Should parents be informed of their child's mental health by uni's?

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Poll: Would you give consent for uni's to contact your parent/trusted person in a mental health crisis?
Yes - my parent/carer (143)
33.18%
Yes - a trusted person (110)
25.52%
No (123)
28.54%
I'm not sure (55)
12.76%
BlinkyBill
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#1
Report Thread starter 1 month ago
#1
Content warning: suicide, mental health

Heading off to university is a big life event for most young people. Loads more independence, more responsibility, lots of new stuff to get used to.

It can also be really tough if you're managing an existing mental health condition, or if you develop poor mental health while you're at uni.

Over the years, there has been a lot of discussion about whether parents/carers should be informed by the university, if they become aware of a child who may be at risk of a mental health crisis.

Advocates like James Murray, who lost his son Ben to suicide in 2018 has since worked closely with Bristol Uni to develop an opt-in preventative service, where a student can give consent for the uni to contact a parent or nominated 'trusted person' in the event of mental health concerns.

Both the Office for Students and Universities UK have released best practice guidelines for universities in relation to suicide safety. OfS says uni's should:

Establish a policy on information sharing with family and friends and ensure that disclosure and consent are considered appropriately and sensitively.
UUK is developing a consensus statement and guidance on when and how information should be shared with family and friends when students are at risk of serious self harm or suicide. It will set out that where there is genuine concern for the safety of the student, it is good practice to involve family and friends in their support. It will also emphasise that wherever possible students should be at the centre of any decision about their care and that any decision to involve wider networks without the specific consent of the student at risk must be based on appropriate clinical judgement.

What's your opinion about informing parents/trusted friends about concerns relating to students' mental health?

Is there a right or wrong way to go about involving personal support networks outside of the university to support a student?

Please reach out for support if this discussion raises any concerns for you. Papyrus and Student Space both have phone, text and email services to help.

Moderation note: This is a very sensitive topic, so please keep all discussion respectful and within TSR guidelines.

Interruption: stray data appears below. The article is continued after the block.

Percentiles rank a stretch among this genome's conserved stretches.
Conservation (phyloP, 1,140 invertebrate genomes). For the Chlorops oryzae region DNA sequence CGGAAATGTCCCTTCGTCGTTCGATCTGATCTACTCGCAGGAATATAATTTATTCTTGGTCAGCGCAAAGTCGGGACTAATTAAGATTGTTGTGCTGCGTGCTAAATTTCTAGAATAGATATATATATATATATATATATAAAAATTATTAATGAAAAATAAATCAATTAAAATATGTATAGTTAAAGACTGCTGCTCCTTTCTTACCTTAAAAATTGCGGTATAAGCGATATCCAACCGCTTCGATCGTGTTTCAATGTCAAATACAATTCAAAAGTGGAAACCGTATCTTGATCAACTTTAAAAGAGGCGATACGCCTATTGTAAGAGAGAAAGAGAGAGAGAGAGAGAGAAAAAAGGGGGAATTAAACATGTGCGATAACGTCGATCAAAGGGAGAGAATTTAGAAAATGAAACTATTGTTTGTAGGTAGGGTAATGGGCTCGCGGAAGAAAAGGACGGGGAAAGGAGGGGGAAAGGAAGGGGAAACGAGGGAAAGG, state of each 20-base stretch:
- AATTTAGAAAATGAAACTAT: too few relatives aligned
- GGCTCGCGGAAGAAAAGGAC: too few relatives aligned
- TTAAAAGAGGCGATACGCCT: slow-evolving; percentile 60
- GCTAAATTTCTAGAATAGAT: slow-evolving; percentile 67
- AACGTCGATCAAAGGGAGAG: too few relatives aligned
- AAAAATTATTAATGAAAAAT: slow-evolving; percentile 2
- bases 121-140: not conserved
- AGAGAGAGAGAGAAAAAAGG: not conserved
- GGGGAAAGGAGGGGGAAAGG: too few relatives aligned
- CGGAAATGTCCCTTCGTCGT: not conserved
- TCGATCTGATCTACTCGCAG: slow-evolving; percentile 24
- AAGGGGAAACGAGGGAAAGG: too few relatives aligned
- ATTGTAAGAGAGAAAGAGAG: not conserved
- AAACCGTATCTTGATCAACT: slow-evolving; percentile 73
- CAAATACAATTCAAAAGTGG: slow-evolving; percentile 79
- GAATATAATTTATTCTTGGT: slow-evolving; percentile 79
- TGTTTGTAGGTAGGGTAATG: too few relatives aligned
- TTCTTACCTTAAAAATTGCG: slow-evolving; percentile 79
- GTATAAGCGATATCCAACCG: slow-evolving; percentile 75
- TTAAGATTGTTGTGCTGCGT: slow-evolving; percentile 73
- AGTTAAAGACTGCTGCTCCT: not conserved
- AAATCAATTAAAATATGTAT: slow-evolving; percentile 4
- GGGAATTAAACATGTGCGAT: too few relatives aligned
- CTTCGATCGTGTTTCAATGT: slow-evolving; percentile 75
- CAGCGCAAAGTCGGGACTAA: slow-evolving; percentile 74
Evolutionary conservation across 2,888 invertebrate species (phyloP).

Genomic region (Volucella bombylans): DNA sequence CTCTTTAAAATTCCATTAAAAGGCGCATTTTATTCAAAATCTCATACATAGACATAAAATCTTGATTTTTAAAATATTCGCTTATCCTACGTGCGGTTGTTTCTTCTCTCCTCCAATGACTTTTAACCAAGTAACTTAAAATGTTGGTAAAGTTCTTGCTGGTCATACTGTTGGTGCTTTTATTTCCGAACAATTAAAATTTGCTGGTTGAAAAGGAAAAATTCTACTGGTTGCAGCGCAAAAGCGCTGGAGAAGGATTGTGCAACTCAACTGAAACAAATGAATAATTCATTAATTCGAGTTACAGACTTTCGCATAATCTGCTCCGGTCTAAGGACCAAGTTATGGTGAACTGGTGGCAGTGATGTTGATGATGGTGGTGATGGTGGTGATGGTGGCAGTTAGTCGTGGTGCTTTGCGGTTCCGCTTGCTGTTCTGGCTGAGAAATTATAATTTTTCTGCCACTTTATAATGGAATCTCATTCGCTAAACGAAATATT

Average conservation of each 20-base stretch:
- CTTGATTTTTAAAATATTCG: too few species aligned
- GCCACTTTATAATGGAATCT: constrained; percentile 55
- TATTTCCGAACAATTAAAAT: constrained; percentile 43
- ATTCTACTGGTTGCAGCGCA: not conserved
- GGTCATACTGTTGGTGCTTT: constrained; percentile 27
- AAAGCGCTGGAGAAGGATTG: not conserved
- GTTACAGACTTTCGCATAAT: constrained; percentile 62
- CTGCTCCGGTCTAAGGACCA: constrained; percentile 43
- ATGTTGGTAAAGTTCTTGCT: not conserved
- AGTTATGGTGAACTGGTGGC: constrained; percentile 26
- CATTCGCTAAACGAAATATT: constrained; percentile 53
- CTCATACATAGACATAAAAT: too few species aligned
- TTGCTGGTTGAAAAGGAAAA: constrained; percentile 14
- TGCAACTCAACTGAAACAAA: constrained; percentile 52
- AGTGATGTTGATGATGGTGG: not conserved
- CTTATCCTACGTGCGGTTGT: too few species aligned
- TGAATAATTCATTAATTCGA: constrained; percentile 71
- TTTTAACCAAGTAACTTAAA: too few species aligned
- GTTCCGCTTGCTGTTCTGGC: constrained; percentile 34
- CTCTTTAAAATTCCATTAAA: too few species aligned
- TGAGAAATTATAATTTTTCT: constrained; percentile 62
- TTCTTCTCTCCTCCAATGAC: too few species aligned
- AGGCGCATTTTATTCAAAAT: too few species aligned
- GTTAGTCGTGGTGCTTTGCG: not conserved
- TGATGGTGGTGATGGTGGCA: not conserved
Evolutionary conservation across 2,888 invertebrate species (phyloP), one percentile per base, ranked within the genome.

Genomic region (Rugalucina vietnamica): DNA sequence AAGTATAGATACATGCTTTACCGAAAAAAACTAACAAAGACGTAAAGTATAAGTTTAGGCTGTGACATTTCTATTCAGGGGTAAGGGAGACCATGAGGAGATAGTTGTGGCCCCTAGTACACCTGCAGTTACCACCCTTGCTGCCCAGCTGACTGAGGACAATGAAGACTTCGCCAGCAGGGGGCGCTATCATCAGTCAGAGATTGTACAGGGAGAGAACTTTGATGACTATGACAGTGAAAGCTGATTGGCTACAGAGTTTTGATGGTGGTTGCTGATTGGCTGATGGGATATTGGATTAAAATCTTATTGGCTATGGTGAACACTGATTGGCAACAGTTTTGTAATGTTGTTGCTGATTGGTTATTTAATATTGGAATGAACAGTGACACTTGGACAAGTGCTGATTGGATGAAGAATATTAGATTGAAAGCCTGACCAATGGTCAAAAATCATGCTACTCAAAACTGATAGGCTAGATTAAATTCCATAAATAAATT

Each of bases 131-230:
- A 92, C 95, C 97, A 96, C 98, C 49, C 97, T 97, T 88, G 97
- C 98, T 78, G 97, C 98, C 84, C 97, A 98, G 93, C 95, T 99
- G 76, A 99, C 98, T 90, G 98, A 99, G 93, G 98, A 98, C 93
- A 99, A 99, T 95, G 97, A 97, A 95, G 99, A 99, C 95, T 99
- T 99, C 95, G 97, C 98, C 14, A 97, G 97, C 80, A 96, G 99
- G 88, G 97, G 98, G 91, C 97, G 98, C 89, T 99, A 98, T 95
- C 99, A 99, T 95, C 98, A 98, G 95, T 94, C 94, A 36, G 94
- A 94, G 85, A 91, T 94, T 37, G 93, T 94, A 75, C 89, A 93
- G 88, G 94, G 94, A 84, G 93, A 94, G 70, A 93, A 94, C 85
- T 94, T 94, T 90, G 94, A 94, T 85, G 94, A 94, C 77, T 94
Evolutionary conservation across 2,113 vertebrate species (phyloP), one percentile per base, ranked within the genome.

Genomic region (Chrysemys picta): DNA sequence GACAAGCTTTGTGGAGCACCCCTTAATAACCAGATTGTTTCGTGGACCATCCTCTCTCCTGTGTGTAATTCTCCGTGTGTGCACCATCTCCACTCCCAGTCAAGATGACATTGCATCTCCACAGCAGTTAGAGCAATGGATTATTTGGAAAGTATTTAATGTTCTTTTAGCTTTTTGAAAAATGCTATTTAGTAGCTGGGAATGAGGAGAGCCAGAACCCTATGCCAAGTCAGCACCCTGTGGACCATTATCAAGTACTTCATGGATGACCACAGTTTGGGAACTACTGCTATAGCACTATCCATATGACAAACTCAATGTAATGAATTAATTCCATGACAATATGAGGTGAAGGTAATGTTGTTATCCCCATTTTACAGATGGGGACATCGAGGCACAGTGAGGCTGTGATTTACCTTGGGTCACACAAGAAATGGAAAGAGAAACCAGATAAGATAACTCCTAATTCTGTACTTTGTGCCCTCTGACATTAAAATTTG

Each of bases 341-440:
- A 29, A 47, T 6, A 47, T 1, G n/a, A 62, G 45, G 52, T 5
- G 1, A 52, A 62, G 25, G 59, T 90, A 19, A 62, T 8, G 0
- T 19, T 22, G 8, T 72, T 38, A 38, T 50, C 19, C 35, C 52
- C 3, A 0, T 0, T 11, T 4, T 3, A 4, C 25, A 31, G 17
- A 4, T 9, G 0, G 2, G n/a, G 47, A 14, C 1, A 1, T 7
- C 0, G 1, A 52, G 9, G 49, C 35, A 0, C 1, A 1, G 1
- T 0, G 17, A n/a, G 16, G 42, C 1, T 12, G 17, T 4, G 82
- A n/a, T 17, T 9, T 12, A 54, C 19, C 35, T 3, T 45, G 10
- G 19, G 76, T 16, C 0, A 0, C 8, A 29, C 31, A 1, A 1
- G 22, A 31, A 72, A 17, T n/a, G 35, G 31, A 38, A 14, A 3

Last edited by BlinkyBill; 1 month ago
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Admit-One
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#2
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#2
A very contentious issue. Most students are young adults and need to be equipped with tools and services to begin looking after their own wellbeing. However unis have a transitional role to play, rather than just washing their hands and saying "you're an adult now".

My feeling is that all unis should operate an 'opt in' approach, but that it should be strongly encouraged.
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gjd800
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#3
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#3
(Original post by Admit-One)
A very contentious issue. Most students are young adults and need to be equipped with tools and services to begin looking after their own wellbeing. However unis have a transitional role to play, rather than just washing their hands and saying "you're an adult now".

My feeling is that all unis should operate an 'opt in' approach, but that it should be strongly encouraged.
I agree. I have worked at a department where a young person that I had previously taught went on to end their own life. Their parents were not aware of their troubles and that was, to me, absolutely harrowing. Things should have gone differently. Awful.
Last edited by gjd800; 1 month ago
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1secondsofvamps
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#4
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#4
The only problem is that, even if students did opt-in, not everyone has parents/family members that "believe" in mental illnesses. Especially those from certain race or cultures where they can be ignorant towards mental health.
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Funtimes01_
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#5
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#5